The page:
The public have a reasonable expectation that their household waste, in all its various forms, will be collected weekly. That is why we have already ditched the last Government’s policy of imposing fortnightly collections, and we are now going to work with local councils to increase the frequency and quality of rubbish collections. We want to make it easier to recycle.
My hon. Friend is absolutely correct about abolishing Labour’s plans for bin taxes, which would have hammered hard-working families. They were also ridiculous because they would have led to an increase in fly-tipping. The Keep Britain Tidy group has remarked that people would simply have dumped their garbage illegally in a bid to avoid the taxes. It seemed to me to be utterly unreasonable to pit neighbour against neighbour.
Wirral council’s ability to manage refuse collection is severely hampered by the financial settlement it has received. Will the Secretary of State or Ministers meet a Wirral delegation to discuss funding for local services, including refuse collections, in Wirral?
What incentives and support—financial or otherwise—will the Secretary of State’s Department give to small councils such as Purbeck district council, which has moved to fortnightly waste collections but would be interested, if funds permitted, in moving to a weekly food collection?
My hon. Friend makes my point very well. As the Under-Secretary of State with responsibility for local government and planning announced, we are considering financial assessments. Often the kind of authority to which my hon. Friend referred could do with some help with procurement—we have seen a number of smaller districts get together—and we would certainly hope to deal with weekly collections in all their various forms.
This money has been recycled many times over. At the Conservative party conference in October 2008, the Secretary of State promised:
“Under a Conservative Government, the weekly bin collection will be back.”
Since the election, eight Tory councils, including in the Prime Minister’s own constituency, have abandoned weekly bin collections, and the Secretary of State has been forced into a humiliating U-turn. Why can he not deliver on his promises?
My hon. Friend suggests, from a sedentary position, that that was rubbish, and I cannot disagree with him. We are looking at delivering weekly collections and a financial incentive for providing them, but we had to start from the basis of dealing with the legacy—we had first to remove the Audit Commission and the instructions in the waste and resources action programme suggesting that it was best to close these things down after local elections, and we had to ensure that the fortnightly collections, which the right hon. Lady advocated so strongly when she was Minister for Housing, were also stopped.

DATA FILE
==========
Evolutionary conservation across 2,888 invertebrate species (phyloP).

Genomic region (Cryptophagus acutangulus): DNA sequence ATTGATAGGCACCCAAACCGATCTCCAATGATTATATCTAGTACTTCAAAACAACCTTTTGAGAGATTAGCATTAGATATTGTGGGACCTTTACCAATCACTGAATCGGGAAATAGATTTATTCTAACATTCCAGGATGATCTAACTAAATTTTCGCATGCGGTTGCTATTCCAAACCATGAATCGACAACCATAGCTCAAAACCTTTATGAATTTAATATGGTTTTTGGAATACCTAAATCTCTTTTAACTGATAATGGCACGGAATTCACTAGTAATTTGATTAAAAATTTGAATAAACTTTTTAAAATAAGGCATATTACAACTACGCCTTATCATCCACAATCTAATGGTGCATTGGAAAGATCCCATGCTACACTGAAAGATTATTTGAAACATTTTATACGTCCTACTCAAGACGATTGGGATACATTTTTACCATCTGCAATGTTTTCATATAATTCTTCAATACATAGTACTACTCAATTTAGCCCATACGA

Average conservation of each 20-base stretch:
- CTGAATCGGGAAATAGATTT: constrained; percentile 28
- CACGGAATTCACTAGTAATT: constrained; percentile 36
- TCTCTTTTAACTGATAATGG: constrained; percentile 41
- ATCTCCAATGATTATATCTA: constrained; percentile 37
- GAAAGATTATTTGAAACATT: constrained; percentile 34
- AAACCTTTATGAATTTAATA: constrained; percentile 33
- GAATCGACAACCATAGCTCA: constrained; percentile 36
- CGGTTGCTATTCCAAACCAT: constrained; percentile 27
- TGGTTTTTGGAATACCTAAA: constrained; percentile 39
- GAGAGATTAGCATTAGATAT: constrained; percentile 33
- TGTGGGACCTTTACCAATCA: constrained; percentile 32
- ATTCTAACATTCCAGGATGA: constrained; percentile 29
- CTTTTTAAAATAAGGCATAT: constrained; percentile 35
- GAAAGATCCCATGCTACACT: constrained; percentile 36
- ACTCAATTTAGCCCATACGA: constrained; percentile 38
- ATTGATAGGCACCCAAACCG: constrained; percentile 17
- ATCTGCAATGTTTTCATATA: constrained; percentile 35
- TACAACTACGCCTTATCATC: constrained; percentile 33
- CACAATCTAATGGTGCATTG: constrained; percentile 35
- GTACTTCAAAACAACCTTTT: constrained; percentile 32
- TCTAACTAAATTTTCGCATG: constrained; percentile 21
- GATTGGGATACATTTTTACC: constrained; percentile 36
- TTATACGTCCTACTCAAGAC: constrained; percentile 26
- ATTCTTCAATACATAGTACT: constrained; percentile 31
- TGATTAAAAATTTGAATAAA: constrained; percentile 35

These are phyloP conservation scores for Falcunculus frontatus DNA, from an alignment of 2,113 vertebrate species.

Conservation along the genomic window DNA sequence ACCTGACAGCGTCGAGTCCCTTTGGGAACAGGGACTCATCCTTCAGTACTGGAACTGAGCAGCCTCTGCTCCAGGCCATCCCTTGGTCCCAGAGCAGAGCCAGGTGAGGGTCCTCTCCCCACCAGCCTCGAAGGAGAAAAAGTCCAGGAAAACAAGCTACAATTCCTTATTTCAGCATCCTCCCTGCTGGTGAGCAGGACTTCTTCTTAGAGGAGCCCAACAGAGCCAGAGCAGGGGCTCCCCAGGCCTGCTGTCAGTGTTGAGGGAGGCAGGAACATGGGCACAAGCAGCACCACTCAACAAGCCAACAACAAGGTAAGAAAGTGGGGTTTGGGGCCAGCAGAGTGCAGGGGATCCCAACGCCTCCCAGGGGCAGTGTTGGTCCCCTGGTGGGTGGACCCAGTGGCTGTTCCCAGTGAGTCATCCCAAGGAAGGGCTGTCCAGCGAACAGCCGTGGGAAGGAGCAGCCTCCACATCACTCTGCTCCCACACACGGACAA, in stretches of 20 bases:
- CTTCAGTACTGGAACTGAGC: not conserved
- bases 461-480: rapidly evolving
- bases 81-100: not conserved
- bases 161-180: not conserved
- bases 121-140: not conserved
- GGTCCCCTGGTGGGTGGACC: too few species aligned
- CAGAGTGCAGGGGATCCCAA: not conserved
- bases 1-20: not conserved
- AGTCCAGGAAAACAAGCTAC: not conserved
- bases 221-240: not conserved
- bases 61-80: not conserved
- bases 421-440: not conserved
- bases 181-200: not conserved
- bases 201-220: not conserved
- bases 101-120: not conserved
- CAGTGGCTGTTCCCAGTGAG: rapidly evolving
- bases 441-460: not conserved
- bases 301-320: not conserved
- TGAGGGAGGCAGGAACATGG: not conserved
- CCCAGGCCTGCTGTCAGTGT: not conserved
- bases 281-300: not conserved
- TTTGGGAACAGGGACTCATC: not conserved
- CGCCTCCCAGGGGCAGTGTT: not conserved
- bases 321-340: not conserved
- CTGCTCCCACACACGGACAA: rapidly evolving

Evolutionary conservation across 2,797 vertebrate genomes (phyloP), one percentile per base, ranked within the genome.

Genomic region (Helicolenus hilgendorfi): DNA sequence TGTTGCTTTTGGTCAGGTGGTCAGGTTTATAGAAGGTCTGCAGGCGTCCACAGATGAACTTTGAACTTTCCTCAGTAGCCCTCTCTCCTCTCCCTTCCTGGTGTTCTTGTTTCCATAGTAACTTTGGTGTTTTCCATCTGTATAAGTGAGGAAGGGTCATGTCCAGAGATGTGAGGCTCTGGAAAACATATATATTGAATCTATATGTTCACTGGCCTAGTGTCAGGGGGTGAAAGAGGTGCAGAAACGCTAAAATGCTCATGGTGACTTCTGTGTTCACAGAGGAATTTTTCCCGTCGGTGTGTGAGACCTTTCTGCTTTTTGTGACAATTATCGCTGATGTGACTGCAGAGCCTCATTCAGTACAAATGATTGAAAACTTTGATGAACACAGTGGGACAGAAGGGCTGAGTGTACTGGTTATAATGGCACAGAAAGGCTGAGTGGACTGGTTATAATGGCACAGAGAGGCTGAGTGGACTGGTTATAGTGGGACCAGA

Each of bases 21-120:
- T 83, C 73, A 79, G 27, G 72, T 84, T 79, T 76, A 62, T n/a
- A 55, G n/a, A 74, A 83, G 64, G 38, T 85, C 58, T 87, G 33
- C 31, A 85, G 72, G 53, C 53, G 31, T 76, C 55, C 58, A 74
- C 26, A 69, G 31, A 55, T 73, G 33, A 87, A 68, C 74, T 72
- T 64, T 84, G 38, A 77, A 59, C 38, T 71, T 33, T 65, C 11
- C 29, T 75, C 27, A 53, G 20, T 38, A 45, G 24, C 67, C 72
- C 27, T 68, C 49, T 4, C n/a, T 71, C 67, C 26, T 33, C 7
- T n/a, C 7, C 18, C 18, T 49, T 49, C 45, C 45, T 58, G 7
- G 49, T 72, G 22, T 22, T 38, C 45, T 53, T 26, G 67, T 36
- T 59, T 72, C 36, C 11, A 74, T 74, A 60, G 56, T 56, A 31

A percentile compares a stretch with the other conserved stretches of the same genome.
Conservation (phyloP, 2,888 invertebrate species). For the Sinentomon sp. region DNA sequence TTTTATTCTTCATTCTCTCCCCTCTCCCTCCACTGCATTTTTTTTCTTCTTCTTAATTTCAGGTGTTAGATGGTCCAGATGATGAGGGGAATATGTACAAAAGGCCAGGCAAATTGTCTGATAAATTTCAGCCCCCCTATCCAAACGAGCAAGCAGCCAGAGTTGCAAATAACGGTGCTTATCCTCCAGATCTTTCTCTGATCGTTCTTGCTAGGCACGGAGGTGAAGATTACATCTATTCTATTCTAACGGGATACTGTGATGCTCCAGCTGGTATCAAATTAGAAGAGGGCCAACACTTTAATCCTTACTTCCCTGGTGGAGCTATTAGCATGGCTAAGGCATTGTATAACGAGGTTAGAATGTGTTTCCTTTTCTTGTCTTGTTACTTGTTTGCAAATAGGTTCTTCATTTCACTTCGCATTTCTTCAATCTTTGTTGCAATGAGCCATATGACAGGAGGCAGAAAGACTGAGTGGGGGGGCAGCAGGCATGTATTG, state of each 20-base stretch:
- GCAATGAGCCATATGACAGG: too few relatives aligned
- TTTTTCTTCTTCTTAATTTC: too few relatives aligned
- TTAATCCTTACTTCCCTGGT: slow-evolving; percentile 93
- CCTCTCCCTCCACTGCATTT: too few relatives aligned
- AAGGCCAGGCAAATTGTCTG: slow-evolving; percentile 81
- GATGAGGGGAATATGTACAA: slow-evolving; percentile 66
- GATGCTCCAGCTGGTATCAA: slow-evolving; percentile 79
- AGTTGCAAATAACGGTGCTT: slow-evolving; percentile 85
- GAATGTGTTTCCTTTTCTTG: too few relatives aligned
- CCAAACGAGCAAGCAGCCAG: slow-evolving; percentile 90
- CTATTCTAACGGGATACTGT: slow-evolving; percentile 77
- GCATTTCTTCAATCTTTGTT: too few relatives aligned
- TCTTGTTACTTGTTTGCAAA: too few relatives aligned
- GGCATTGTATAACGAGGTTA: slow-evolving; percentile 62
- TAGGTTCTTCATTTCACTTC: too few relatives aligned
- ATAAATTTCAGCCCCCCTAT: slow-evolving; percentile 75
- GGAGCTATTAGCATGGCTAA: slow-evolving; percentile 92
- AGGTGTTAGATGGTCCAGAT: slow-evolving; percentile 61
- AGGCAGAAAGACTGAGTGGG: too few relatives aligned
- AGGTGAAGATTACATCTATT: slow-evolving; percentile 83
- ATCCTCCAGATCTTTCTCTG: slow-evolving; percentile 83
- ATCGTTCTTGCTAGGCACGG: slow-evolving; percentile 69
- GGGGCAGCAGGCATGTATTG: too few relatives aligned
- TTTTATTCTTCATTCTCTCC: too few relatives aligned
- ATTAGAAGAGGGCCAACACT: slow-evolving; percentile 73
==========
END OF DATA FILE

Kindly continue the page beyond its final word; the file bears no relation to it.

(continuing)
Of course, under Labour, recycling went up, and last week we heard that across our islands, Northern Ireland, Scotland and Wales have higher targets for recycling than England. I think that the record will show that most of the local authorities with fortnightly bin collections are Conservative-controlled. Is not the truth that this chaotic climbdown is a personal humiliation for the Secretary of State? He is making promises he cannot deliver, his own councils are not listening to him and he has been dumped on by his Cabinet colleagues.
I understand now why Polly Toynbee is so disappointed with the right hon. Lady’s opposition across the Dispatch Box. I apologise, Mr Speaker, for not directing my earlier remarks to you. She is concerned about the number of Conservative authorities, but their number is due to the fact that the majority of councils in this country are Conservative—she had a big chance in May to rectify that and failed singularly. However, we are removing the incentives for fortnightly collections, and looking at incentives for weekly collections.